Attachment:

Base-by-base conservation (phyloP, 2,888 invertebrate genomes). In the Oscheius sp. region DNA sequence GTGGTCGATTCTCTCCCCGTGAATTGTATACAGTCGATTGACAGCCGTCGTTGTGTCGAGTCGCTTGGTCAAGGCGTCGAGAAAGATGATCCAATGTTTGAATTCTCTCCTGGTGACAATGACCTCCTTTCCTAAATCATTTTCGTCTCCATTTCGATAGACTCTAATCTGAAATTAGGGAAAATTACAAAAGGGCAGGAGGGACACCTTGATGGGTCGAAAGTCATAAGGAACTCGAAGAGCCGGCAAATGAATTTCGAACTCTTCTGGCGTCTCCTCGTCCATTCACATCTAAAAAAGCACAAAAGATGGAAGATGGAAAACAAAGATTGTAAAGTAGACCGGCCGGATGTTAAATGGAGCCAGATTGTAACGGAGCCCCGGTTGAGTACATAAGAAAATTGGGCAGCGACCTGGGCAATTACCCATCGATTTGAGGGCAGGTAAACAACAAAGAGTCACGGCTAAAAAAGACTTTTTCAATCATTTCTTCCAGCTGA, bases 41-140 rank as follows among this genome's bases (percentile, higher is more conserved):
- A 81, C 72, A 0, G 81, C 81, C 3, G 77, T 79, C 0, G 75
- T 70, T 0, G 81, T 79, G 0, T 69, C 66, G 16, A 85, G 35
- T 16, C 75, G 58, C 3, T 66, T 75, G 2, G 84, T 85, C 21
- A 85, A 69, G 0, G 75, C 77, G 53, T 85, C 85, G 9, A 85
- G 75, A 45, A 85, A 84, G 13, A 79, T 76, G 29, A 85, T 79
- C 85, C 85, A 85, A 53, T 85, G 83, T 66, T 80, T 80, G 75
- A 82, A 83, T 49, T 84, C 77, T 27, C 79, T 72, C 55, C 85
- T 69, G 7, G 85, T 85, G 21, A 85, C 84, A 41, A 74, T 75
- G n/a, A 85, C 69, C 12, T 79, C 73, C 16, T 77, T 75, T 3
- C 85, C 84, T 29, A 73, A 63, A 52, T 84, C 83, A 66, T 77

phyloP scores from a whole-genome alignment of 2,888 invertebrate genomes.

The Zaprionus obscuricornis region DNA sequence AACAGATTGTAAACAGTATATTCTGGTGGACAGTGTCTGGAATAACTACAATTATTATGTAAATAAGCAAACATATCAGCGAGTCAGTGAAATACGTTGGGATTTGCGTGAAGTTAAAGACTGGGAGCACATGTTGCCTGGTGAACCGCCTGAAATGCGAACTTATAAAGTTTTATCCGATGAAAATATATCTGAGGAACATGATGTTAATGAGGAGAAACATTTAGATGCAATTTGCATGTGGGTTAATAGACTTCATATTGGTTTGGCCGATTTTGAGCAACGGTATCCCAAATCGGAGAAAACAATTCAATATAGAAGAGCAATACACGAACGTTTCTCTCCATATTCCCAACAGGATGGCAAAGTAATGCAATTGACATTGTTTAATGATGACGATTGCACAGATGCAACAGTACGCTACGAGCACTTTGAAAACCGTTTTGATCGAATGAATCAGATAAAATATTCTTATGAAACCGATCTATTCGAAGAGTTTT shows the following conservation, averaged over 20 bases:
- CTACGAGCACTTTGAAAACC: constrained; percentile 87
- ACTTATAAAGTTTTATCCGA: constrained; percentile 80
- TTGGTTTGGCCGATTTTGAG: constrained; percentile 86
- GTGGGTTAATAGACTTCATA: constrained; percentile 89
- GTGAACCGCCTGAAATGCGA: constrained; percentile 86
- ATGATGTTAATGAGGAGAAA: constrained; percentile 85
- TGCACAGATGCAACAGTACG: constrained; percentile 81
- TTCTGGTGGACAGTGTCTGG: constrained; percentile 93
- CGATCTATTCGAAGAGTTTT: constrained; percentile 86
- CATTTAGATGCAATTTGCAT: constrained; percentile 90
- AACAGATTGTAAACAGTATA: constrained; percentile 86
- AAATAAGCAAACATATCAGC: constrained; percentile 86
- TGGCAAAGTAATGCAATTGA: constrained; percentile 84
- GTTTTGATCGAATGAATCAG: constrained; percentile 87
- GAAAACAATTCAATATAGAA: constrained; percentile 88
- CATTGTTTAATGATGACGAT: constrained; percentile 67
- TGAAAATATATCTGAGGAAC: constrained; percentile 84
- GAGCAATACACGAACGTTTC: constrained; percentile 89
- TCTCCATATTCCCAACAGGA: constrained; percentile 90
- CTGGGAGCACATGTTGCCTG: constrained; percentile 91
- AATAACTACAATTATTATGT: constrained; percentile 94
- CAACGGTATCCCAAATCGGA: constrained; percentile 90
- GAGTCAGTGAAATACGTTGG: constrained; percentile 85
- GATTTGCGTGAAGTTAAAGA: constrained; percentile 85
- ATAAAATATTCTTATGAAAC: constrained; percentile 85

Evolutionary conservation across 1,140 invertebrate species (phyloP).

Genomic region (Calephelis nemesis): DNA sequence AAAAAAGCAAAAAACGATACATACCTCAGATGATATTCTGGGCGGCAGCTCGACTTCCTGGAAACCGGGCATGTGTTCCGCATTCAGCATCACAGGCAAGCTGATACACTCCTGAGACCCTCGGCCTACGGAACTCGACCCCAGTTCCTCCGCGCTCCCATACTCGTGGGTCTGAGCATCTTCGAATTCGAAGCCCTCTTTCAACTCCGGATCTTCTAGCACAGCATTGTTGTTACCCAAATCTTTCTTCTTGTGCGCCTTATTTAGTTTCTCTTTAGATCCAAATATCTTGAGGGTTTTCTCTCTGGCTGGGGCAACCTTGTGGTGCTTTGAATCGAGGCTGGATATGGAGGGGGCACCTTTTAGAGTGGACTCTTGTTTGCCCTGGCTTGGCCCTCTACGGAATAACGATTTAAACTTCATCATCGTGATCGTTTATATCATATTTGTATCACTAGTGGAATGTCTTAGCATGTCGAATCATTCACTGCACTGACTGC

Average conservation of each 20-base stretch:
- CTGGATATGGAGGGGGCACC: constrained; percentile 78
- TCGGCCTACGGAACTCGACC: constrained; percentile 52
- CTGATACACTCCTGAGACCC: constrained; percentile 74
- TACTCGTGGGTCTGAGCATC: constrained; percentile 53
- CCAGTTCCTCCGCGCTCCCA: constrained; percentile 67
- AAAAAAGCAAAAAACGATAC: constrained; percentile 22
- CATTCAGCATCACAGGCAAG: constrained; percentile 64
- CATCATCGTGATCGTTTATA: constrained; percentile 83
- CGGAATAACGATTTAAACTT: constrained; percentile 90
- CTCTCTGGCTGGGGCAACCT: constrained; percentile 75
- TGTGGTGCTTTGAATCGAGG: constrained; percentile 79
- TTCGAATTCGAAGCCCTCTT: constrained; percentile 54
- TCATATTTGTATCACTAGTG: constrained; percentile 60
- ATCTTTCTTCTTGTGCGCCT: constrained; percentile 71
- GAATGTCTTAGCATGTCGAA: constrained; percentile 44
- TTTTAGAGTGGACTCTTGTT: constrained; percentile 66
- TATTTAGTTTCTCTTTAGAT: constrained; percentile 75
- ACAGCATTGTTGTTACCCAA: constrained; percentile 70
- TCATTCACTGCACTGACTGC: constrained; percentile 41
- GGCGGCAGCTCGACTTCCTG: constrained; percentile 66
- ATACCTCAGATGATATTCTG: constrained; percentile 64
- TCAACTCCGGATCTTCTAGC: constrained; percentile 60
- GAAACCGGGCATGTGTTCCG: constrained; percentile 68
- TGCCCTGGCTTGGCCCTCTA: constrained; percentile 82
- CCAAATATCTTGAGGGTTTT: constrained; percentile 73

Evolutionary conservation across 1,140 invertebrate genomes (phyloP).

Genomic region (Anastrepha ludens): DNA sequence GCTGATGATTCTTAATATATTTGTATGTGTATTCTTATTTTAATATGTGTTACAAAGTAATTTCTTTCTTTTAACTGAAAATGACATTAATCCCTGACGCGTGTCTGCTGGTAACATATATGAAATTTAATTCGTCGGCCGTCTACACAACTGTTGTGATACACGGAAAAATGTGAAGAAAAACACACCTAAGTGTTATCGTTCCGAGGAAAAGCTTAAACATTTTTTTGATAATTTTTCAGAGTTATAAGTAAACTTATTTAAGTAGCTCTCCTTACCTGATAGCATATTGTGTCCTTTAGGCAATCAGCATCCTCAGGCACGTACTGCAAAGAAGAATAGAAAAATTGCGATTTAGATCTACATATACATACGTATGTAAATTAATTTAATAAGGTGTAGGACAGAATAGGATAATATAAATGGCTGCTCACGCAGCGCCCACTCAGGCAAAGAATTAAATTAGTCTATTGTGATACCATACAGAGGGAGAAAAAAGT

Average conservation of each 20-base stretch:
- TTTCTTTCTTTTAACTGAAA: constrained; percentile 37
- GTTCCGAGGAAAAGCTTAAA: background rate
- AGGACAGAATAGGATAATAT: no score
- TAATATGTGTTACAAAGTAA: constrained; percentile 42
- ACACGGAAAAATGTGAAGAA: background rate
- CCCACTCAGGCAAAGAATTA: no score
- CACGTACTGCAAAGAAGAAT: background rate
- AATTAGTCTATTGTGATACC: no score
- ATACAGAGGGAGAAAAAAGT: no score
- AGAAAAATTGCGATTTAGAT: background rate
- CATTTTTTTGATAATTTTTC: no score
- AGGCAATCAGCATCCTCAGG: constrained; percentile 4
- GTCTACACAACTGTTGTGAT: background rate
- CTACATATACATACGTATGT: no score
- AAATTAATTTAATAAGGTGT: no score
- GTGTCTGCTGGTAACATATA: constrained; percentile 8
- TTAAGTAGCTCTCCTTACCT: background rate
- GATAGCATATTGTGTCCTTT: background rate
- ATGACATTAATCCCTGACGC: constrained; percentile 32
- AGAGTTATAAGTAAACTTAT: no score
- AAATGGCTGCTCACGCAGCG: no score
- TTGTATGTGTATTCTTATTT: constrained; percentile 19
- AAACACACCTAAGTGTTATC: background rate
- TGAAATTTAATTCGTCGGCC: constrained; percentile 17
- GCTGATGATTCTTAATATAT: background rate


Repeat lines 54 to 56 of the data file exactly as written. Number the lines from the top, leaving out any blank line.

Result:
- TCATATTTGTATCACTAGTG: constrained; percentile 60
- ATCTTTCTTCTTGTGCGCCT: constrained; percentile 71
- GAATGTCTTAGCATGTCGAA: constrained; percentile 44